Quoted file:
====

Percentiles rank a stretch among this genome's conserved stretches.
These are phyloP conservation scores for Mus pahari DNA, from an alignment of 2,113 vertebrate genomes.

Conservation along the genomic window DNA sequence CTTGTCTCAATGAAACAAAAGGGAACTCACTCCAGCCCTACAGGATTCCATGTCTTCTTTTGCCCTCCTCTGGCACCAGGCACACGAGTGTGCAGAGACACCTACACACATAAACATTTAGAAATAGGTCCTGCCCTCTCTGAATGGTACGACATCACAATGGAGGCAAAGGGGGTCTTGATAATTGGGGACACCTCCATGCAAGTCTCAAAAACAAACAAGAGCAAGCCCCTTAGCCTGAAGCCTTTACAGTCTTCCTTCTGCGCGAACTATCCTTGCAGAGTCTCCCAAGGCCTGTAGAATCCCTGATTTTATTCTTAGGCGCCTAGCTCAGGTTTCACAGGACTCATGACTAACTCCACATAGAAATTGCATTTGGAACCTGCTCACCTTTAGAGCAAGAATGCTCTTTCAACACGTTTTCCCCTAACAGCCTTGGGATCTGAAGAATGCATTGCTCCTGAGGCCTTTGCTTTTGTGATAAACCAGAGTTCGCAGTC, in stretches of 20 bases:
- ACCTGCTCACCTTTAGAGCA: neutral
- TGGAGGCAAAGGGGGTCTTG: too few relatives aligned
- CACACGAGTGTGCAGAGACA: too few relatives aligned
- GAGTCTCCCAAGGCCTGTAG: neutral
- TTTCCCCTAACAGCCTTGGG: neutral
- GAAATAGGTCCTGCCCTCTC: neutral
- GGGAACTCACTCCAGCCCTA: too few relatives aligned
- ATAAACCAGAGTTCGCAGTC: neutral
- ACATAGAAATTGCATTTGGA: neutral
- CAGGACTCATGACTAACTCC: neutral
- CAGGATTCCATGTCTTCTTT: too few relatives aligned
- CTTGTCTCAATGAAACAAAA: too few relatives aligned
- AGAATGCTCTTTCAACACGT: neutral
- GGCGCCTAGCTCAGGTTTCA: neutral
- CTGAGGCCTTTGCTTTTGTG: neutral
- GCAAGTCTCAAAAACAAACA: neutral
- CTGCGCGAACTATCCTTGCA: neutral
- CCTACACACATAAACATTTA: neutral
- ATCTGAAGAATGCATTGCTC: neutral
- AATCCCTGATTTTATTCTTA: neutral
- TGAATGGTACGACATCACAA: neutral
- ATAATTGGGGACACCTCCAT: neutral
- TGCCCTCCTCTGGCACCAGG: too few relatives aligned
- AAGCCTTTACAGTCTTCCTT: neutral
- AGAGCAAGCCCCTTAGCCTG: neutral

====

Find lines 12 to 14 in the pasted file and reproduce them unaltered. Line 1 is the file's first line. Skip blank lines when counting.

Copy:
- ACATAGAAATTGCATTTGGA: neutral
- CAGGACTCATGACTAACTCC: neutral
- CAGGATTCCATGTCTTCTTT: too few relatives aligned